Wednesday, November 23, 2016

Author Interview: Julia Laughlin

When Julia Laughlin was 21, she was sexually assaulted by a man she had known and trusted, a man later tried for her assault and as a serial killer of other women. Now, over 30 years later, she has published her memoir telling the story of her attack, the enduring trauma in her life, and her path to healing and forgiveness.

Julia wrote her book to share what she discovered about sexual violence, how it affects a person, and how to find a way to live with and heal from from trauma so that others whose lives has been marred by sexual violence might also find a way to heal. She recently answered questions for Rose City Reader.

How did you come to write The River and the Sea?

Soon after the attack happened I knew I had to write this story—a story of healing from sexual violence, or from rape as I called it then. It wasn’t even a thought so much as this was something I had to do. The idea came to me; I didn’t seek it out. I was already writing about my experiences, I had journaled for years and wrote short stories, so in that sense it wasn’t a foreign idea. But I felt compelled from the beginning to share this story, to write a book about healing from sexual violence to share my experiences to help others heal. Though it never occurred to me that I had no idea what healing was nor what that healing for me would entail.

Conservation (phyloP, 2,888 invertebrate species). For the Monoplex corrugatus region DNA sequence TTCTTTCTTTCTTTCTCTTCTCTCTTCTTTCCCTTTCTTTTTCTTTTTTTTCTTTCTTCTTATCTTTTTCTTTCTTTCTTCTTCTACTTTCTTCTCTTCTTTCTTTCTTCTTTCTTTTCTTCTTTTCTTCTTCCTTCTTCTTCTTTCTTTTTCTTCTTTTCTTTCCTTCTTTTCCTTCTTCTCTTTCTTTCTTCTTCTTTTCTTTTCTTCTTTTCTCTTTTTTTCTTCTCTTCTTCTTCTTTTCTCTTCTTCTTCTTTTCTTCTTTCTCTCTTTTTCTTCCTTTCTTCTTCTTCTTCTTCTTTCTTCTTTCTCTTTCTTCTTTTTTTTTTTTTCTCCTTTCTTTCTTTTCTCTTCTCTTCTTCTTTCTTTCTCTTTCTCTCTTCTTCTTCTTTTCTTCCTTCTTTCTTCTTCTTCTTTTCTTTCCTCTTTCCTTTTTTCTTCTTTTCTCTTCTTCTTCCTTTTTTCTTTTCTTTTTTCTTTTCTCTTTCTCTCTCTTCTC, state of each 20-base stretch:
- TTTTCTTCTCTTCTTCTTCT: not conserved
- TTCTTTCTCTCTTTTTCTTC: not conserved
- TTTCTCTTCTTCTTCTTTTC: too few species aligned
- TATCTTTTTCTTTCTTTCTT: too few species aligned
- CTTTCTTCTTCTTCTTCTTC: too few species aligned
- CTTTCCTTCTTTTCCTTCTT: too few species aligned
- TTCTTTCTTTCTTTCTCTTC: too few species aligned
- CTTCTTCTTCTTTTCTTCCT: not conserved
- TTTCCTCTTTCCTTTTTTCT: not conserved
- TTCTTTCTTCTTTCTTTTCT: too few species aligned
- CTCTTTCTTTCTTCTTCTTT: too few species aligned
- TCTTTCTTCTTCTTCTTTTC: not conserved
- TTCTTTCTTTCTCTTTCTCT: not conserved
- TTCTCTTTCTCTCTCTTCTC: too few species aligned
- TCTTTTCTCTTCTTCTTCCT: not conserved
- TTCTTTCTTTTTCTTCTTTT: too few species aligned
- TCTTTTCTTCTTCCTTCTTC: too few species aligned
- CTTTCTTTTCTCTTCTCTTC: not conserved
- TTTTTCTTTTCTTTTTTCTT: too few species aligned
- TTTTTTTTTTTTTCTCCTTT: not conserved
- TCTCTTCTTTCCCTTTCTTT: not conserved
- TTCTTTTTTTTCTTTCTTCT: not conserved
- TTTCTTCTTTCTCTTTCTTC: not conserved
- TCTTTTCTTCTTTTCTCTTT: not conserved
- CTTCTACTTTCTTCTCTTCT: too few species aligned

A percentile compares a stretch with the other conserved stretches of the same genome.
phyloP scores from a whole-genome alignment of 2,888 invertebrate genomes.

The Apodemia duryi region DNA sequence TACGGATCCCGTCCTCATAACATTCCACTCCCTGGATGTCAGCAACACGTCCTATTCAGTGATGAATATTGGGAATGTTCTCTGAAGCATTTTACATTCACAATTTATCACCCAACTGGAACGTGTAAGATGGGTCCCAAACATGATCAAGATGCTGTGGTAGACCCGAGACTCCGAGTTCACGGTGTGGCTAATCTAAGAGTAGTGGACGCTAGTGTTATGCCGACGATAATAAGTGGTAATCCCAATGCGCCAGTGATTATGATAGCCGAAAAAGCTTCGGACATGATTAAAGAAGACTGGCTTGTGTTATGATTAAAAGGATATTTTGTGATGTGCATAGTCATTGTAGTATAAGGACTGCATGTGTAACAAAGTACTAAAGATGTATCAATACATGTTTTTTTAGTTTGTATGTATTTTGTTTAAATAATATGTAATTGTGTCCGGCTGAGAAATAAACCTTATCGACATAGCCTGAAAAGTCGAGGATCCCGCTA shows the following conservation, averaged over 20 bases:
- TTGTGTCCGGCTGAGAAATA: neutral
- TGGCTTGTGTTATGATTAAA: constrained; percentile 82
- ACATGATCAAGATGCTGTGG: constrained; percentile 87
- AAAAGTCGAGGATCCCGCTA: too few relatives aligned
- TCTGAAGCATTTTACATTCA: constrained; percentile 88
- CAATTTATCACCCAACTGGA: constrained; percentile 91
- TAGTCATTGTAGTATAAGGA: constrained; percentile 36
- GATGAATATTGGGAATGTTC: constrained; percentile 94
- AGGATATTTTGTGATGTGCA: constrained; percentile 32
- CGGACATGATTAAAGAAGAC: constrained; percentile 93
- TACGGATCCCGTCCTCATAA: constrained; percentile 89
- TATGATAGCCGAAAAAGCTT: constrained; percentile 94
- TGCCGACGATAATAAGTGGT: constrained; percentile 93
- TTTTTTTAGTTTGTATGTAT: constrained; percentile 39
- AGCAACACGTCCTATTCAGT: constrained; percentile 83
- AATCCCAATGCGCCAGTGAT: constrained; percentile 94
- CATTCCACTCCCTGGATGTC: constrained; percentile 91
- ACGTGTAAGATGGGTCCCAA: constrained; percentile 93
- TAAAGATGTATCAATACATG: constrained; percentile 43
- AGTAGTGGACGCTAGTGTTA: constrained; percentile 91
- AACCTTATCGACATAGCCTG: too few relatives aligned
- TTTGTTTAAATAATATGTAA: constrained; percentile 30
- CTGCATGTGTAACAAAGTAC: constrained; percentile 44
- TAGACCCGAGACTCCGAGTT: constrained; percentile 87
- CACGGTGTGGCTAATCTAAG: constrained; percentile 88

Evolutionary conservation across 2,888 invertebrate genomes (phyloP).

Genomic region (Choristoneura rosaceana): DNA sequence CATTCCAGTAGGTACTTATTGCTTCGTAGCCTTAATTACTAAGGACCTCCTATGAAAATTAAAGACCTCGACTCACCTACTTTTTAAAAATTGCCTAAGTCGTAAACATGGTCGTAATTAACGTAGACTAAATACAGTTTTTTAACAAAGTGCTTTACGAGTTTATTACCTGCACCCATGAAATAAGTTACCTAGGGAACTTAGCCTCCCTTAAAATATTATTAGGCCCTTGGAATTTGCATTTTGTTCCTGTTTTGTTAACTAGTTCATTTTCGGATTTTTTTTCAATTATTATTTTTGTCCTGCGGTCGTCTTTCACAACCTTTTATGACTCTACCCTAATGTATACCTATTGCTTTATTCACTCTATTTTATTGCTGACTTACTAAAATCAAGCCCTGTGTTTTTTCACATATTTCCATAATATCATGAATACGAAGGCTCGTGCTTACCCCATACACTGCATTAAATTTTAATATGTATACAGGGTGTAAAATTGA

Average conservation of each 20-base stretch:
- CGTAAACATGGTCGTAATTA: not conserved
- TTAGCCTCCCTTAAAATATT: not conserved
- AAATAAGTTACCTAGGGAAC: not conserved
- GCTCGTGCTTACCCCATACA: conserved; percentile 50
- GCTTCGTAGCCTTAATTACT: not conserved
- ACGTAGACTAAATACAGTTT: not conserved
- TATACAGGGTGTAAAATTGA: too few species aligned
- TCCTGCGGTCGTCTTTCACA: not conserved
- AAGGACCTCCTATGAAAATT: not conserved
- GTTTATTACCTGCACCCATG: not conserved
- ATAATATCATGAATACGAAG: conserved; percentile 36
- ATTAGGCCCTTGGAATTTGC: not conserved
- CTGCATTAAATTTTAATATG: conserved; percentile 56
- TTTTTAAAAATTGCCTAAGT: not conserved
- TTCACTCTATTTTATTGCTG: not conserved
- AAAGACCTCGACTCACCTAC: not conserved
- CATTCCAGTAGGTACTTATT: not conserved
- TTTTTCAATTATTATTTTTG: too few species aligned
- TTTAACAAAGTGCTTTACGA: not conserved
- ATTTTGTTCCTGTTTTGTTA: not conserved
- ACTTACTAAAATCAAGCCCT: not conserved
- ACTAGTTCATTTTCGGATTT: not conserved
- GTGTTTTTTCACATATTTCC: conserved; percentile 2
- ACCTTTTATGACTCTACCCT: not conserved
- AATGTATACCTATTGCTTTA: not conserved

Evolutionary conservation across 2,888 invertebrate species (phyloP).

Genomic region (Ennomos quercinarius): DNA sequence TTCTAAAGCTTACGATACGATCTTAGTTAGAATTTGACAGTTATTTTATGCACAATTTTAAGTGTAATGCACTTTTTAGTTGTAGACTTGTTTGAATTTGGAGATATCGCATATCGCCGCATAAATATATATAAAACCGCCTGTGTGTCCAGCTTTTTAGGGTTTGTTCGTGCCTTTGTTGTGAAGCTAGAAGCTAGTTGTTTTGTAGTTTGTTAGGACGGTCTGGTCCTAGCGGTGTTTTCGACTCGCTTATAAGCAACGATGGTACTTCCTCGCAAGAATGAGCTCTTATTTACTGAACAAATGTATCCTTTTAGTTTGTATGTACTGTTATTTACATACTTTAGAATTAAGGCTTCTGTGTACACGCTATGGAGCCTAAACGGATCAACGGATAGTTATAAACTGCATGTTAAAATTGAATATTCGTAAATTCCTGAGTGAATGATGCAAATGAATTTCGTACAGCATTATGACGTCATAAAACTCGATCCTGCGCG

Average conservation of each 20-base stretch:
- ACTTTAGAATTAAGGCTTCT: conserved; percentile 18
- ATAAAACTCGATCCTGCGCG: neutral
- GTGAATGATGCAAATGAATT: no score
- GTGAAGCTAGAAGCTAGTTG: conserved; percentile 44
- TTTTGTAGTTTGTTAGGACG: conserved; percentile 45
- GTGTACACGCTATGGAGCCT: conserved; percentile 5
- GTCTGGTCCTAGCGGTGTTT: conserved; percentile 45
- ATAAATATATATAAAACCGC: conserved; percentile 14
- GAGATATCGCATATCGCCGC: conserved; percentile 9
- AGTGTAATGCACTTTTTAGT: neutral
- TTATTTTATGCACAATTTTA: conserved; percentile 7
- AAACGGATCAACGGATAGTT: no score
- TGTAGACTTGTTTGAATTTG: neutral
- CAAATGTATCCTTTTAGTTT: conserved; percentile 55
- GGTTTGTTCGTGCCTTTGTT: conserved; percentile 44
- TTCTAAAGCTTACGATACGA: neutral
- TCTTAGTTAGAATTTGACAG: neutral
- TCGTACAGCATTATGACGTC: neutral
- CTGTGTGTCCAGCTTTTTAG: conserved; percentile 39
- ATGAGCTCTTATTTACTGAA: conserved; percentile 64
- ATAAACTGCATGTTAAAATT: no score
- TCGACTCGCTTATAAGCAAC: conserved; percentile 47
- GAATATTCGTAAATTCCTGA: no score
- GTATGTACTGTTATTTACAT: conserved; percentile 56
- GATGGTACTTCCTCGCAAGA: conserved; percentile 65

So the first book I wrote, I knew as soon as it was finished it was not the book I intended to write, a book on healing. It told the story of the two years it took to prosecute him for the rape. I suppose I had to tell that story first. It was cathartic. It was the next layer, of release and facing all that raw emotion and anger of not only going through the experience but then having to fight it through the justice system. That in and of itself was horrendous.

Your memoir is an intensely personal account of being raped and tortured and your struggle to heal from that trauma. Was it difficult to tell such an intimate story?